The lack of a permanent roof does not detract from the sporting nature and tremendous fun factor this car imparts. (If you want a roof get the coupe, an equally enchanting car). For one thing, cowl-shake, that bugaboo that afflicts convertibles because of the loss of structural rigidity with the top cut off is absent from the BMW.

Not only is it structurally reinforced to the hilt; it’s built for safety as well. BMW says it has developed a special high-pressure forming process to build a windshield frame that offers maximum protection during a rollover. In addition, two rollbars behind the rear seats are deployed when a rollover is detected.

Much of the fun is derived from the performance-oriented 4.4-liter 325-horsepower V-8 under the hood. It was mated to a short-throw slick-shifting 6-speed manual in our test car. It can also be mated to an automatic transmission.

Running through the gears was, indeed, a blast. Sixty miles per hour can be reached in less than 6 seconds. Massive torque is available at virtually any point on the rev band to give the driver of 645Ci instantaneous gratification. The power is combined with a point-and-shoot demeanor – there’s the thrill.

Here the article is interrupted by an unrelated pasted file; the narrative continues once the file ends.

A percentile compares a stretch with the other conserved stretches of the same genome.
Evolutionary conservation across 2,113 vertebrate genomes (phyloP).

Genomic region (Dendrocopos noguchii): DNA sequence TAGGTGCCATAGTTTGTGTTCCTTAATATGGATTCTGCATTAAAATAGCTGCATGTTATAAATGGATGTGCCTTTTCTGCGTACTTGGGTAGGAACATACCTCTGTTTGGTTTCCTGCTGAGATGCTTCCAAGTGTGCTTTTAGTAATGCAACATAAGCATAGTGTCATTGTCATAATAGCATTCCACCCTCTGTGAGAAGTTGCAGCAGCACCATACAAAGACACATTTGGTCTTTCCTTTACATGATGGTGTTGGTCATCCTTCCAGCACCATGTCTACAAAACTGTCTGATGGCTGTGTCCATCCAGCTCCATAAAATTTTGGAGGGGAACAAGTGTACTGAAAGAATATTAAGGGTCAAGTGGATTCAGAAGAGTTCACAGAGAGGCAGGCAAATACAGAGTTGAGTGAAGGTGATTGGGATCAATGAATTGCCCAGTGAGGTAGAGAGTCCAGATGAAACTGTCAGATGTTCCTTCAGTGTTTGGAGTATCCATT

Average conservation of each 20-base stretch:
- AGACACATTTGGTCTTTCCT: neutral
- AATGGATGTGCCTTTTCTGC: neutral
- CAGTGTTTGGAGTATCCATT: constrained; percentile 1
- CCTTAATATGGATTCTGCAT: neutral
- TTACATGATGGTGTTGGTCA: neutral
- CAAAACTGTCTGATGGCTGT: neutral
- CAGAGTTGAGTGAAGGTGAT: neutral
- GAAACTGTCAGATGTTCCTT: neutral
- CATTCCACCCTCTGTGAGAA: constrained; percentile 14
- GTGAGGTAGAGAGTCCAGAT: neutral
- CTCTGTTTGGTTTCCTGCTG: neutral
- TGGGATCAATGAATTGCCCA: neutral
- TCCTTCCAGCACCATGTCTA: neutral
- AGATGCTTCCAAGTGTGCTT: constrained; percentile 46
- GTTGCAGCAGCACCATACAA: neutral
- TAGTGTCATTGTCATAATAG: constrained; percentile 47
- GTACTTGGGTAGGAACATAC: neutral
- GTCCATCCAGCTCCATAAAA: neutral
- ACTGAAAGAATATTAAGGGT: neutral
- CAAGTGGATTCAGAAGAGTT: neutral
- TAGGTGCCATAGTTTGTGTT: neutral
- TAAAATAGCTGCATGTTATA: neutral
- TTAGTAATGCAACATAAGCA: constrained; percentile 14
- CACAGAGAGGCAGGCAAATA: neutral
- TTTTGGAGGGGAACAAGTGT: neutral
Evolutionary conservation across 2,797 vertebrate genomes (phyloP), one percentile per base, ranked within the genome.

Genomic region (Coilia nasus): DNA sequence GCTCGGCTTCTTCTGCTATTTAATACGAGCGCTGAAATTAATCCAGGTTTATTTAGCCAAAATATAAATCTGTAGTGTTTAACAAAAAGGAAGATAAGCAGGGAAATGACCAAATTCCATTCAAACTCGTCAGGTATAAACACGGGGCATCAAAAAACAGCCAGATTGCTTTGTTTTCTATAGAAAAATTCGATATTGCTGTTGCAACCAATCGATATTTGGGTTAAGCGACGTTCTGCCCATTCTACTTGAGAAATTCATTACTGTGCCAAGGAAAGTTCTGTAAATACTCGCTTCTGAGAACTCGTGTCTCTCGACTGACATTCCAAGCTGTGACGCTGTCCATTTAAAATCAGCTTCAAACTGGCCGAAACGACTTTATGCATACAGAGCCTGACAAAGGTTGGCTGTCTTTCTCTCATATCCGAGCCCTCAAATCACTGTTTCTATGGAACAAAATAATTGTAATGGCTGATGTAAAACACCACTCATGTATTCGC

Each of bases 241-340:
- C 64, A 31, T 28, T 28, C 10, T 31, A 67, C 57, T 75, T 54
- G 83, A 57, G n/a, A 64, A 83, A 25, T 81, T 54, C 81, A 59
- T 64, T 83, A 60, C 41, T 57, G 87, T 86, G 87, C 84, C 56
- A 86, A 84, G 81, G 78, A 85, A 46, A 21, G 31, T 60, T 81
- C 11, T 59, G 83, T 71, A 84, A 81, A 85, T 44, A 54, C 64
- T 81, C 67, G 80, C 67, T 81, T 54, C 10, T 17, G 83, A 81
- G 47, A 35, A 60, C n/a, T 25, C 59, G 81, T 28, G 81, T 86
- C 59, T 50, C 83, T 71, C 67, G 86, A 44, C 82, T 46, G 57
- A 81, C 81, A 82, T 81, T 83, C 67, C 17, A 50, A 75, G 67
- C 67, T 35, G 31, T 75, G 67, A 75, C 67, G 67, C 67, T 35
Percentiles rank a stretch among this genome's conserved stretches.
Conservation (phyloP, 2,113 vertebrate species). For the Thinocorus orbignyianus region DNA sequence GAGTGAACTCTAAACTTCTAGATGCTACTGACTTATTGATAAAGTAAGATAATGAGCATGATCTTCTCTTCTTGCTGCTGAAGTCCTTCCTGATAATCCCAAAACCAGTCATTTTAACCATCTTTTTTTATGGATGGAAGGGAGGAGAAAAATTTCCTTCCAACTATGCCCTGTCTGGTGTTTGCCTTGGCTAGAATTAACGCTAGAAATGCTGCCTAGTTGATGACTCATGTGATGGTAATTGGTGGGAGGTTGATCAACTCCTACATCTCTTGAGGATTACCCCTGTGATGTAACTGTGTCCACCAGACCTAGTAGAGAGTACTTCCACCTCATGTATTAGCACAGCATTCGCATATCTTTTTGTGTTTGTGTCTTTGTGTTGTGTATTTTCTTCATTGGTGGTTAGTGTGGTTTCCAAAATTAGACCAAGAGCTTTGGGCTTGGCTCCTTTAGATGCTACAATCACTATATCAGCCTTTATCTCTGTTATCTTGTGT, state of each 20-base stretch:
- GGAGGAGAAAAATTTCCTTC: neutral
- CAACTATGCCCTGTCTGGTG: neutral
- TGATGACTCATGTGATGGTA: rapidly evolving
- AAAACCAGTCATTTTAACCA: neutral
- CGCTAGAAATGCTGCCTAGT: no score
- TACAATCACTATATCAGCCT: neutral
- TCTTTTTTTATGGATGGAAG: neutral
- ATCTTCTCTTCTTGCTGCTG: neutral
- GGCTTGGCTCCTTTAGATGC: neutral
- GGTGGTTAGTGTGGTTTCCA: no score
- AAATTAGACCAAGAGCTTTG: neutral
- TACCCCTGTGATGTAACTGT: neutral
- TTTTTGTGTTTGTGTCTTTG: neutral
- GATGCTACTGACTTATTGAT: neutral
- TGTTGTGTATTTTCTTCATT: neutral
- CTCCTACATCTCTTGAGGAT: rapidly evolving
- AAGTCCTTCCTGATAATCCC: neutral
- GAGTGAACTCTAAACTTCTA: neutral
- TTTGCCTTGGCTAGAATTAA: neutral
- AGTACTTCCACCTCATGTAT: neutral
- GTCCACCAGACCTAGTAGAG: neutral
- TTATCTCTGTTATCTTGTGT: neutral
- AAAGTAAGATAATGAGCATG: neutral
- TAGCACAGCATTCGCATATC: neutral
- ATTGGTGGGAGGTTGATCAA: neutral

Our sport package-equipped test car came with BMW’s active steering, a system that electronically varies the steering ratio based on vehicle speed and driving conditions. It’s very effective.

Adding to the convertible’s handling prowess were 19-inch alloy wheels and performance run-flat tires.

The leather-clad seats have multiple adjustments and can be arranged for a perfect fit. The leather-wrapped steering wheel is big and grippy. The standard gauges, i.e. speedometer, tachometer, gas are easy to read and the climate controls are relatively simple to adjust. A large manual fan knob was welcome to find just the right amount of air blowing toward our faces.
Unfortunately, many of the other controls including stereo and navigation are bundled in the needlessly complicated iDrive system, which uses a center console-mounted joystick to operate. We never did figure out how to set a radio station. We accomplished that feat in the 7-Series two years ago, but refused to get the book out again. Sometimes we can get stubborn too. It just wasn’t worth the aggravation.

Our CD collection came in handy, and vividly displayed the wonderful quality of the BMW audio system. We cruised to the acoustic music of Matthew Ryan and Matt Nathanson. They have seldom sounded better.

We didn’t use the DVD-based navigation system other than to pull up the map of our current location. Anything more was too complicated.

The 645Ci is a machine built for driving enjoyment. And it is designed for drawing admiring glances. But the price is steep considering its utility.

There is only one trim line and base price is $78,295 including gas-guzzler tax and destination charge. Our test car had several options including the sport package that brought the bottom line to $82,495.

Our parking lot discussion ended with agreed thumbs up – kind of like those TV movie reviewers. We also decided that money may not buy happiness, but it will buy one heck of a car to lift your spirits.